Introduction

Facebook. One does not need to define that ‘word’ if I may call it that. It’s new speak. If you are not on it where have you been, and where are you going? So many of us are on the ‘social utility that connects you with people around you’. Yet how many of us actually read those terms of use before we clicked ‘accept’? Well, in this article I hope to demystify them, although not all but pertinent ones, and hopefully help you see what you may have gotten yourself into. Maybe like many other online facilities we simply clicked ‘accept’ out of sheer laziness to read the fine print. The devil is in the detail.

Key Issues

Let me start with the very first page of the Facebook Terms of Use[1]. Firstly Facebook is defined as ‘a social utility that connects you with the people around you’. It is very crucial that you know that Facebook reserves the right at its sole discretion, to change, modify, add or delete portions of the Terms of Use at any time without further notice. Anyone with grey matter between their ears should already be worried by this. The responsibility to check whether these Terms of Use have been so modified or amended in any way lies with the users. So that means we are not going to get any notification in our news feeds from Facebook should there be such amendments. Continued use of Facebook means we accept and are bound by their Terms of Use. At this stage this probably does not mean much to you.
Setting up an account with Facebook requires one to click in a box signifying acceptance of the relevant Terms of Use. Whether or not one has read these Terms of Use is of no importance. Once you have clicked that you accept that you have read the Terms of Use and agree to be bound by them, a contract is formed. This is termed a “click-wrap” agreement which applies only in electronic agreements.
There are various implications to this, and I will endeavour to deal with the intricate issues as simply as possible.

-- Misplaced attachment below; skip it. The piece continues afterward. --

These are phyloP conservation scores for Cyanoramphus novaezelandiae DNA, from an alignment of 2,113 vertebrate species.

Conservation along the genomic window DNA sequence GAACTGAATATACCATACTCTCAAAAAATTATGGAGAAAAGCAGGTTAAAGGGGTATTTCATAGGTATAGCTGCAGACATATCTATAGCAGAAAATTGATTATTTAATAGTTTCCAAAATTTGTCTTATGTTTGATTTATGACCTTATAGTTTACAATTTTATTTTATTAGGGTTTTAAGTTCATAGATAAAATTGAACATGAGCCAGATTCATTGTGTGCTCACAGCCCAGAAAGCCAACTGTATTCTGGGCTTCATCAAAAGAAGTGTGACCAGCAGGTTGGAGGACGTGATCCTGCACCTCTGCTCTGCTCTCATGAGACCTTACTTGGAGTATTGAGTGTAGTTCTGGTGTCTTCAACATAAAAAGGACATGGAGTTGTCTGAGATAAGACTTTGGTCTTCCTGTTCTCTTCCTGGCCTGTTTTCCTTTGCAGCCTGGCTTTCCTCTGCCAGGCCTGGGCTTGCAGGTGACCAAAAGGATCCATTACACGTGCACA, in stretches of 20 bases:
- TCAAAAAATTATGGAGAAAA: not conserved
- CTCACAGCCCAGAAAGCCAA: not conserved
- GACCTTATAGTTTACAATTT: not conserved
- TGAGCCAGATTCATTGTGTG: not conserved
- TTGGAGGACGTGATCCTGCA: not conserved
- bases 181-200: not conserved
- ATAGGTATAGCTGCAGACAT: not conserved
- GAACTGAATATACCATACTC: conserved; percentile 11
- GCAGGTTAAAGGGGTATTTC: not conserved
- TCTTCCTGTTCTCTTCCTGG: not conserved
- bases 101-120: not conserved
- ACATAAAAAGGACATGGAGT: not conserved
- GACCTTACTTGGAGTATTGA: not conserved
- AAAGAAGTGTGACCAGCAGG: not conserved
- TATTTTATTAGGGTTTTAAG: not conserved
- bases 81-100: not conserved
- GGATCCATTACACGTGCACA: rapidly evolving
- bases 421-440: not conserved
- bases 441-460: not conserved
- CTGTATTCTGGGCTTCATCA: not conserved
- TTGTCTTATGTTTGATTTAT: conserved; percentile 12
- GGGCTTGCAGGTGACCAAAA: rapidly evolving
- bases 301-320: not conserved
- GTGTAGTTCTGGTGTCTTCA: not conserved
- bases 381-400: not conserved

Copyright Issues

Facebook allows its users to upload photographs, and even videos. Under its user conduct it is stated that “you represent, warrant and agree that no material of any kind submitted through your account or otherwise posted, transmitted, or shared by you on or through the Service will violate or infringe upon the rights of any third party, including copyright, trademark, privacy, publicity or other personal or proprietary rights;”. Copyright laws offer protection over ‘creative’ works such as literature, music, painting, etc. These works cannot be used, especially with a commercial intent, without the express written consent of the owner of such copyright, who need not be the creator of such work. Facebook requires, every time a user uploads a picture, that such user ‘indemnify’ Facebook by confirming that the user is authorised to use / upload such picture. This indemnification is made by clicking in a box similar to the box one is required to click when accepting Terms of Use. This means you indemnify Facebook against any possible action that may be taken against it, and put yourself out to be liable for this act.
So to all those who use celebrity pictures as their profile pictures this is food for thought. The Terms of Use continue to state that “you may not post, transmit, or share User Content on the Site or Service that you did not create or that you do not have permission to post”.